Concerns With Databases Today
Concerns With Databases Today
Issues include the persistence of legacy thinking and the lack of skills necessary to evaluate and manage new database solutions.
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To gather insights on the state of databases today and their future, we spoke to 27 executives at 23 companies who are involved in the creation and maintenance of databases.
We asked these executives, "What are your biggest concerns regarding databases today?" Here's what they told us:
Lack of Skills
- There’s a skills and knowledge gap and it’s hard for the companies to adapt because they do not have the specialists. While there’s a tussle between open-source and proprietary databases, especially in the Cassandra space, open source is here to stay.
- Users are sent on a wild goose chase because they don’t understand the right technology for the job — either due to lack of knowledge or because the vendors are misleading (for example, non-native graph databases). It can be confusing.
- For me, it’s skill sets. Databases are not just shrink-wrapped software that’s deployed and then looked after by a DBA. Databases are now part of the DevOps fabric. It takes a different skill set to get business value from them these days. You have to be part-programmer, part-automator, part-infrastructure-admin, and part-database-admin. That’s a unicorn these days.
- Five years ago, there were few data stores. Today, there’s a proliferation of databases with microservices enabling access to different databases. The challenge is how to integrate and how to build tools that work with all databases since there are a number of databases for specific applications and business problems.
- The focus is less on the technology and more on the price. Cloud vendors’ database pricing model to store compute is still expensive for people looking at the bottom line.
- Lack of security of databases, protection of PII and PCI.
- Databases today have little choices with existing solutions. Cloud is a bandaid — look at the distributed system architecture from application to databases. Change quickly and be flexible to deal with the changes.
- The role of the DBA is changing significantly. They need to learn new roles and responsibilities, adopt new processes and tools.
- Don’t create another silo. Renaissance creating new database ideas and technologies. But we’re creating new silos with new data. As people transition in the building apps, they bring the old way of doing into the new architecture and this slow adoption of the new architecture.
- None. Some consolidation. A lot of diversity. Too many vendors of databases. Expensive and difficult to manage.
- Data volumes are growing. Come at big data from a different perspective due to scaling issues. Cost effective platform interconnectivity skills are required. Take skill from SQL and security and take it to Hadoop. Develop applications that have a tolerance for people, not database experts.
- With the increasing number of database platforms on the market, it’s impossible for anyone to be an expert in everything. However, the rising adoption of open-source databases can also mean a lack of good advice when you get into a jam.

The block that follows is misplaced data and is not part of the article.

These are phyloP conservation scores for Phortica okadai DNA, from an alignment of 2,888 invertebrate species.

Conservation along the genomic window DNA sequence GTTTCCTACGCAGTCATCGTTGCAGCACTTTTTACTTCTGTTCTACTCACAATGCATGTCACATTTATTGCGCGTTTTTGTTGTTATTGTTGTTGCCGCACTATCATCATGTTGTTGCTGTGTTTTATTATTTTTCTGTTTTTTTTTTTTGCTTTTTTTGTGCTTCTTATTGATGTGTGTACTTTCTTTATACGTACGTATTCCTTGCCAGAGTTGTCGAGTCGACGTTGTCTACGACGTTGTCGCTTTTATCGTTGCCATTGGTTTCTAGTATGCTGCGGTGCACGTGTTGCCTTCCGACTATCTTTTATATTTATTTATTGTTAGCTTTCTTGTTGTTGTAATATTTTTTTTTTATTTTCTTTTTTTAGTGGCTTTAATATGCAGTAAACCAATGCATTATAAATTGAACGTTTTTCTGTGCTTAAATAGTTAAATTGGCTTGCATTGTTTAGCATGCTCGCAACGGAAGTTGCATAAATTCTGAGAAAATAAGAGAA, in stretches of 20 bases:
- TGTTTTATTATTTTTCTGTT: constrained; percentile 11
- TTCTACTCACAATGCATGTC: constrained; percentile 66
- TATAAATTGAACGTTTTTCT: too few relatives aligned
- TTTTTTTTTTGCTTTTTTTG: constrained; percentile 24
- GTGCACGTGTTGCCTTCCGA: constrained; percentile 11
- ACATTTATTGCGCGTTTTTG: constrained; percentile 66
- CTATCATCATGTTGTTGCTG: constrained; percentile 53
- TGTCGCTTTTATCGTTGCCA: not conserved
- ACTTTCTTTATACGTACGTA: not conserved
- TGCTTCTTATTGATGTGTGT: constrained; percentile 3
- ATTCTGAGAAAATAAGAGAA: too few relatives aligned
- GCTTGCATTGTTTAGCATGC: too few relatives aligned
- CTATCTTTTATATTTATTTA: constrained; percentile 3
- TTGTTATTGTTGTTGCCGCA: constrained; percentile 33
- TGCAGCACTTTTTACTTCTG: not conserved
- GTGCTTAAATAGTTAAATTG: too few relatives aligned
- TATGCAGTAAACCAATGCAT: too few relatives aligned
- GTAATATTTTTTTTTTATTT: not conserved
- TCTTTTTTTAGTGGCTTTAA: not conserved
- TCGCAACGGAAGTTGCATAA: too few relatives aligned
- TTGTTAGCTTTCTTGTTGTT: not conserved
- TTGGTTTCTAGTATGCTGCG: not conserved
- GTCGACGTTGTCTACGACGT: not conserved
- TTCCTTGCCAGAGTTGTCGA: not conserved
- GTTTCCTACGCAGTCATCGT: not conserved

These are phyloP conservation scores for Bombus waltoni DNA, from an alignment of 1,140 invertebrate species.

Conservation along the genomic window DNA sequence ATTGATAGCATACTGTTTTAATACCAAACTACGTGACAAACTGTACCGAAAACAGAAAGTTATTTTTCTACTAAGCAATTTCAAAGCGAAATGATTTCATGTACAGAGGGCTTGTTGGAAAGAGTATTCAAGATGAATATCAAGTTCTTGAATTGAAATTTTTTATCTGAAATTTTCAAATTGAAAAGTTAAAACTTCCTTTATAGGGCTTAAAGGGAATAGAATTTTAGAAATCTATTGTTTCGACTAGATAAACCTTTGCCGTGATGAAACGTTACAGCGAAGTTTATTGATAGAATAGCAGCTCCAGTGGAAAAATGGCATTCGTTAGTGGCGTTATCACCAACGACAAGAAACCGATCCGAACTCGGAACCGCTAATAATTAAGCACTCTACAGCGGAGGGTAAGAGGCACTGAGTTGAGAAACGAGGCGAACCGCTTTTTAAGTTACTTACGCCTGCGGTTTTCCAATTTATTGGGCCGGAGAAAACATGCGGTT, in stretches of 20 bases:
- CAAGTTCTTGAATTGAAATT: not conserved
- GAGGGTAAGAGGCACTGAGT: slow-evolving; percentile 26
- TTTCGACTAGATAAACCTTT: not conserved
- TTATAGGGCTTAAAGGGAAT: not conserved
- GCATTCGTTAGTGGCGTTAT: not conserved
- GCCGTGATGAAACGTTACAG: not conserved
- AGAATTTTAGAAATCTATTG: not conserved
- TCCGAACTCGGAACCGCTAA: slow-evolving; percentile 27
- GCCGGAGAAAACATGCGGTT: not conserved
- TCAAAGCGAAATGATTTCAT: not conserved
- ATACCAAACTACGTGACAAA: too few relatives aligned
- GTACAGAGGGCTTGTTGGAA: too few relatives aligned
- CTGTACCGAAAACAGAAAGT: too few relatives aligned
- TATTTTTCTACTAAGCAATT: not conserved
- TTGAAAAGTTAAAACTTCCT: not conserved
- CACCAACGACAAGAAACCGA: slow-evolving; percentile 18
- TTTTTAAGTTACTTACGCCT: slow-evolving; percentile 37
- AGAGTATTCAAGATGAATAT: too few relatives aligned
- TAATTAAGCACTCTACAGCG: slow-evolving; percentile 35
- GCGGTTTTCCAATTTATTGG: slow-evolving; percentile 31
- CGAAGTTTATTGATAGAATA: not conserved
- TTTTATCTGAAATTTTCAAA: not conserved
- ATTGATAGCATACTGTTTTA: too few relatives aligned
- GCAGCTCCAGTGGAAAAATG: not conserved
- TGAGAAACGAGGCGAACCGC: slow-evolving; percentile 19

- I feel the biggest concern that we’re seeing today regarding databases pertain to user-friendly SDK needed to develop complex business applications quickly.
- For the most part, RDBMSs have matured to a stable point of functionality. However, as indicated earlier, the dynamics of organizations large and small have evolved dramatically over the last few years. One area of continual focus is the empowerment of users, many of whom have no IT or analytics experience. So we continue to work on ways and solutions that empower users to act independently with data and to democratize access to data for a broader user base.
What are your concerns with databases?
Here’s who we talked to:
- Emma McGrattan, S.V.P. of Engineering, Actian
- Zack Kendra, Principal Software Engineer, Blue Medora
- Subra Ramesh, VP of Products and Engineering, Dataguise
- Robert Reeves, Co-founder and CTO and Ben Gellar, VP of Marketing, Datical
- Peter Smails, VP of Marketing and Business Development and Shalabh Goyal, Director of Product, Datos IO
- Anders Wallgren, CTO and Avantika Mathur, Project Manager, Electric Cloud
- Lucas Vogel, Founder, Endpoint Systems
- Yu Xu, CEO, TigerGraph
- Avinash Lakshman, CEO, Hedvig
- Matthias Funke, Director, Offering Manager, Hybrid Data Management, IBM
- Vicky Harp, Senior Product Manager, IDERA
- Ben Bromhead, CTO, Instaclustr
- Julie Lockner, Global Product Marketing, Data Platforms, InterSystems
- Amit Vij, CEO and Co-founder, Kinetica
- Anoop Dawar, V.P. Product Marketing and Management, MapR
- Shane Johnson, Senior Director of Product Marketing, MariaDB
- Derek Smith, CEO and Sean Cavanaugh, Director of Sales, Naveego
- Philip Rathle, V.P. Products, Neo4j
- Ariff Kassam, V.P. Products, NuoDB
- William Hardie, V.P. Oracle Database Product Management, Oracle
- Kate Duggan, Marketing Manager, Redgate Software Ltd.
- Syed Rasheed, Director Solutions Marketing Middleware Technologies, Red Hat
- John Hugg, Founding Engineer, VoltDB
- Milt Reder, V.P. of Engineering, Yet Analytics
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